For all their perceived benefits, OPMs came at a steep price. Although schools weren’t paying upfront costs, many agreed to revenue sharing that could be wildly expensive. Some payment structures allowed for the OPM to pocket up to 94 percent of tuition and fees. Contract features also were decidedly structured to the advantage of the OPM and not the institution. For example, some included indefinite clauses that had no set termination date, and many were long-term with auto renew clauses. Even contracts allowing termination often required schools to give notification far in advance of the stop date, some as long as a year before the desired end of the contract. And if a school canceled early merely to switch to a new OPM, it might be held to a quasi-noncompete clause whereby it would be prohibited from signing on with another provider until after the original termination date. There were even contracts that gave OPMs a “right of first refusal” so institutions couldn’t launch programs that might compete with any of the programs originally developed by the OPM. And contracts were not consistent across clients. An OPM offering services to several university partners would often have very different terms, conditions, and payment structures with each of the schools.

Another layer to the OPM contract imbroglio is the tendency toward expansion. Let’s say you sign with an OPM to deliver an online master’s program in data science and analytics. It goes well so you add an MBA, and then later maybe a master’s in nursing program. All have been set up with different contracts, having different terms and dates. Pulling away from a single contract can be difficult, but disengaging from multiple contracts can take years.

“Really as the contracts wore on, universities began to realize they’d gotten into a long-term lopsided deal,” says Chris. “And then when COVID hit, that was a genesis for a lot of these schools to become more self-sufficient and embrace online higher education.”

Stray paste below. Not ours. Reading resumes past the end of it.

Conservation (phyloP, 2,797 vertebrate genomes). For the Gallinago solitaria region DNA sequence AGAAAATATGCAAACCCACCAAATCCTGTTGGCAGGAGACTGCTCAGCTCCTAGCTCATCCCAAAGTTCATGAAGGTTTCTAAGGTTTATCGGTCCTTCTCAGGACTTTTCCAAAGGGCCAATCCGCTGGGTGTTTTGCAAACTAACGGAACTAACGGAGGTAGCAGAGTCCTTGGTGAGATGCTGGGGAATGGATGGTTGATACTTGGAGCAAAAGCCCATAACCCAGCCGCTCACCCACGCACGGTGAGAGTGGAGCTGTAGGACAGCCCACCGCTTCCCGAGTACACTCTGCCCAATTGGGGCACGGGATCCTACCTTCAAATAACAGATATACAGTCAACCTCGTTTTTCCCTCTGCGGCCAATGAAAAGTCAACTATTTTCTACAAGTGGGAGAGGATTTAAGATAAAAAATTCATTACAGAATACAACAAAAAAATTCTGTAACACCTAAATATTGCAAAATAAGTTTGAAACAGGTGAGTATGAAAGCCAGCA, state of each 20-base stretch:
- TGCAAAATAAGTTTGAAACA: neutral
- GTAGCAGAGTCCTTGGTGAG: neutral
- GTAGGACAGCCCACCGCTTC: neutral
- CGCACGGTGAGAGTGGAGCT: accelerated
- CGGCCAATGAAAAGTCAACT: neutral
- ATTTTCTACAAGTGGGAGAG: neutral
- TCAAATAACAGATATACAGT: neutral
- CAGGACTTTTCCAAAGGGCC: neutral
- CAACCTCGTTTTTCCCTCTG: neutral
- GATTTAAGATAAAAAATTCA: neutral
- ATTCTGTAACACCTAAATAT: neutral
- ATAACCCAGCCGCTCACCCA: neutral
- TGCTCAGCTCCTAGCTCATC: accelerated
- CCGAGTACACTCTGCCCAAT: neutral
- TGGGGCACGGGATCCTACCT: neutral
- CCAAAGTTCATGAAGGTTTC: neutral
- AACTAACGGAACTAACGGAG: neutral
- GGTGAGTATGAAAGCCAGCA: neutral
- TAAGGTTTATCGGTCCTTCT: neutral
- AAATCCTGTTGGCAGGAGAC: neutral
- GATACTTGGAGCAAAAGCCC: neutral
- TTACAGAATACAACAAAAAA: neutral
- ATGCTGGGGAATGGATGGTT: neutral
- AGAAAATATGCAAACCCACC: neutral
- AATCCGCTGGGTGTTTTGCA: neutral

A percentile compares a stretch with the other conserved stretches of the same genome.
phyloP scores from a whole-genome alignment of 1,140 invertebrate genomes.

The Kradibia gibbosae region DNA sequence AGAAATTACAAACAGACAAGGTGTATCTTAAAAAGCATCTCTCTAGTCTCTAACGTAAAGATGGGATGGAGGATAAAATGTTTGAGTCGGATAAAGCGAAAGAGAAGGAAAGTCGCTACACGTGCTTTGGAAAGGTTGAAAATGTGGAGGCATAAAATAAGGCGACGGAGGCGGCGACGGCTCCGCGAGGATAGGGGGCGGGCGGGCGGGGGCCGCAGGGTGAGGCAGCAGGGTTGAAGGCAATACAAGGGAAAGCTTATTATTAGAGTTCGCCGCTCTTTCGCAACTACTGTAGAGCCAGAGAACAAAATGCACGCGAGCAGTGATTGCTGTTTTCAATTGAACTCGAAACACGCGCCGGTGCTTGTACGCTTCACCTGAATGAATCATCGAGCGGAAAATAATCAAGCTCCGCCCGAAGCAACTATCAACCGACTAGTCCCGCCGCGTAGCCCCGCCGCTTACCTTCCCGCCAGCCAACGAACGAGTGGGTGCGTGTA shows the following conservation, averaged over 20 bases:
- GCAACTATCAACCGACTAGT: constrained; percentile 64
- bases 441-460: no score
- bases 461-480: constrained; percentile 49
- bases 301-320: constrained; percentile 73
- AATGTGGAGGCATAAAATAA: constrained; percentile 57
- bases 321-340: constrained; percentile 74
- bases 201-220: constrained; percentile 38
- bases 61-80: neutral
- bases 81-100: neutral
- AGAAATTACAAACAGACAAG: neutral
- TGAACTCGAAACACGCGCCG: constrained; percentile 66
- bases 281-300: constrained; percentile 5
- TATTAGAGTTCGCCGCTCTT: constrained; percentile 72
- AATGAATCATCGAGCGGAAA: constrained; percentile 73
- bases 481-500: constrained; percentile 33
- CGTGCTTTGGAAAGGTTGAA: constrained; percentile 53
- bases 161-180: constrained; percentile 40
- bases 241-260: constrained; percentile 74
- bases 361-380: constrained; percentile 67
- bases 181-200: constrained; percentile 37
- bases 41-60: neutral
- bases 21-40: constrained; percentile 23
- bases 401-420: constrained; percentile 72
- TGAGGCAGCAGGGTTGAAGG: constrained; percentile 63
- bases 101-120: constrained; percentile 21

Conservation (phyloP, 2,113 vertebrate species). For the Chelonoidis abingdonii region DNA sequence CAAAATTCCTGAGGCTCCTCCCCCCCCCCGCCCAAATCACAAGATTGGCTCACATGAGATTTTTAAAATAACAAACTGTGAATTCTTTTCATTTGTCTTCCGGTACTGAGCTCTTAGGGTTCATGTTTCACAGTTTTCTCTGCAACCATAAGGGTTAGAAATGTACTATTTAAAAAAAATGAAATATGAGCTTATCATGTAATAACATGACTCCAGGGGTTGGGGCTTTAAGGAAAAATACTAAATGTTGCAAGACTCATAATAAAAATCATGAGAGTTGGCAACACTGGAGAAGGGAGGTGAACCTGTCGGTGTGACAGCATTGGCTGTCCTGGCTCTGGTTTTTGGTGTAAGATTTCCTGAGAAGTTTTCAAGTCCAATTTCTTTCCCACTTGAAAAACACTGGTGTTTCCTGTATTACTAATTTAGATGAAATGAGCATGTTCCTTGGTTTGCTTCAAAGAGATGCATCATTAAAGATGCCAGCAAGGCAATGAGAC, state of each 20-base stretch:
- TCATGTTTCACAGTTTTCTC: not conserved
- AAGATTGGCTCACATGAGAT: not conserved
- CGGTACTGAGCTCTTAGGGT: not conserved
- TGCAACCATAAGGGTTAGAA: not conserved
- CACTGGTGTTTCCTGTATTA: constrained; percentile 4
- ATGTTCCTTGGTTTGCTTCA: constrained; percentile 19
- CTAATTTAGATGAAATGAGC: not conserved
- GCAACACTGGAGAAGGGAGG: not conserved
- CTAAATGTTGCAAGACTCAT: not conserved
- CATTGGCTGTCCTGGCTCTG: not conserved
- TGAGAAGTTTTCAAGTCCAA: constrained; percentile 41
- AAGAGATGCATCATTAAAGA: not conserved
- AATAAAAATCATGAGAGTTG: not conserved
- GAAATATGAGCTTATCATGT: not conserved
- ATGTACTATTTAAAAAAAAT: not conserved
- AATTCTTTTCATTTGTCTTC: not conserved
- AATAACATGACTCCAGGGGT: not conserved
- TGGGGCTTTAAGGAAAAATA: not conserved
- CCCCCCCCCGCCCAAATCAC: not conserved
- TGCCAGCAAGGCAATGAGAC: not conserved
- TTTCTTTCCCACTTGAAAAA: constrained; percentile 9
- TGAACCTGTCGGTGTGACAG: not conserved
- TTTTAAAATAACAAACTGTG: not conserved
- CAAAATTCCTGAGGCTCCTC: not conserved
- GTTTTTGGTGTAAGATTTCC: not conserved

OPMs On Rapid Decline

Despite the hurdles of contract extrication, schools across the country are finding ways to flee. And giants in the sector are feeling the impact. Pearson sold its OPM business in 2023, Wiley divested from its University Services, and 2U is barely hanging on

But colleges and universities didn’t just wake up one morning and decide to reexamine their contracts. There were plenty of warning signs that the landscape had changed, from OPM consolidation to shifting regulatory winds that could cause a tornado of repercussions. Those same institutional leaders who didn’t like the risk of going online alone are now afraid of what new guidelines from the Department of Education might mean for third-party servicers like OPMs. 

New government regulations and oversight expected in 2024 could dramatically change how and whether universities and online program managers continue to work with one another. Many of the features that made OPMS the darlings of venture capital and private equity, such as revenue sharing and near invisible audit trails, are bringing about increased scrutiny. Even the bundled service exception that was meant to prevent colleges from paying OPMs based on how many students they enrolled, fell far short of its mark. Now considered a loophole that allowed OPMs to flourish—and gain even more of a stranglehold on the institutions they served—it could be obliterated under new guidelines.